While there is plenty to like about Nick Neidert and his potential, he may still have to wait his turn to crack the Marlins starting rotation in 2020.
As much as I want to see Miami Marlins pitching prospect Nick Neidert make the team’s starting rotation out of Spring Training, myself and the rest of Marlins Nation may have to wait and see if an injury or a lack of production from one of the veterans opens the door for a move to the starting five in 2020.
The Marlins have set themselves up well for the future with the next wave of young starters to come through their farm system. Finding a place for every arm will take time and patience, something fans have had plenty of over the years. It’s almost guaranteed that at some point, the front office will make a deal to part with some of these arms. But for now, Neidert and the others will wait their turn to show that they can do in Majors.
The question of Neidert’s arrival was asked in Joe Frisaro’s most recent “In Box” feature on MLB.com. He wasn’t ready to anoint the youngster the fifth man in the rotation just yet.
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"“No, I don’t see a leap that quickly for Neidert, who missed most of last year due to a right meniscus tear,” he writes. “The 23-year-old is Miami’s No. 11 prospect, and he projects to be part of Triple-A Wichita’s rotation, along with top prospect Sixto Sanchez, Edward Cabrera and [Jorge] Guzman. But I do believe Neidert is closer to being big league ready than those other three. So. don’t be surprised if he is the first starter called up from Triple-A, should he not win a rotation spot.”"
The thought of the four best pitching prospects assembled in Wichita to start the season has to make my colleague here at Marlin Maniac, Kevin Kraczkowski, extremely excited.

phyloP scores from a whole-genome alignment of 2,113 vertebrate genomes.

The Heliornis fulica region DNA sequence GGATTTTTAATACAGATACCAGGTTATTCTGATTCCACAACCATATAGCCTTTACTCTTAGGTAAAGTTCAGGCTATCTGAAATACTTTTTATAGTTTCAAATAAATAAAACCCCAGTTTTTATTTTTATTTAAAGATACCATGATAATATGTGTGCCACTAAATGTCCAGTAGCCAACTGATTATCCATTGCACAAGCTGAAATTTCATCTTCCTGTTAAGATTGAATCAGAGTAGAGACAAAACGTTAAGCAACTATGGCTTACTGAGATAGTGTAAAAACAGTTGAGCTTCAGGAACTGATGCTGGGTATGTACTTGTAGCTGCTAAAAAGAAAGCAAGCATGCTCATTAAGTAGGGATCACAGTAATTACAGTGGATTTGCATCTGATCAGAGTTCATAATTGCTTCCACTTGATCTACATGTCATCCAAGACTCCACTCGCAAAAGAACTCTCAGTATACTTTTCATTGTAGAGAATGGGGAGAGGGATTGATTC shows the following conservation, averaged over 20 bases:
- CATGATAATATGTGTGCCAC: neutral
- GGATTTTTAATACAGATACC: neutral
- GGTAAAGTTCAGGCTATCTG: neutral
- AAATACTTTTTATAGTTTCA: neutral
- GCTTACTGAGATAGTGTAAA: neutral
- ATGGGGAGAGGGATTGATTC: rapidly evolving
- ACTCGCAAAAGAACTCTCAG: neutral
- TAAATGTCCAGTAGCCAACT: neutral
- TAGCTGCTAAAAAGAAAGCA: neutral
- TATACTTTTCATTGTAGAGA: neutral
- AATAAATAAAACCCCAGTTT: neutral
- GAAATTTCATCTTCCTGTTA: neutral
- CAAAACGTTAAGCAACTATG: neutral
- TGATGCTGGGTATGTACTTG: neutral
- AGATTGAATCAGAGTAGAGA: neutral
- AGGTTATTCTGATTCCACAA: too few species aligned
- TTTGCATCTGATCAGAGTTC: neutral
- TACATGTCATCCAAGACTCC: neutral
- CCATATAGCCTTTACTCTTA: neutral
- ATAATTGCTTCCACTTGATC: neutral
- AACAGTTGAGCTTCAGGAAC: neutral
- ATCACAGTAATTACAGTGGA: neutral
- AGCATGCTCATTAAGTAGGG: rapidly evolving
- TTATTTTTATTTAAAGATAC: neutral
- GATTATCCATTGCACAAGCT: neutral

There is no set order as to which prospect would get the first call to the parent club, but most indications are it would be Neidert based on experience and readiness. His performance in camp last year surprised many and there was some belief he could have won a spot on the roster last March. The injury situation is one the Marlins will need to continue to monitor, making sure Neidert is not pushing too hard and it continues to not affect his ability on the mound.
A part of the trade with the Seattle Mariners that sent second baseman Dee Gordon west. Neidert proved he could be a dominant force in the Marlins system. According to his scouting report on MLB.com, there is plenty to like about his command on the bump.
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"“In his first season in his new organization, he was Miami’s Minor League pitcher of the year and topped the Double-A Southern League in wins (12) and innings pitched (152 2/3),” it states.“More mature and poised than a typical 22-year-old, Neidert is the most polished pitcher in the organization. He’s not flashy but his 92-95 mph fastball plays up because it has late movement and he commands it well. His plus changeup is his best pitch and his curveball flashes above-average potential.”"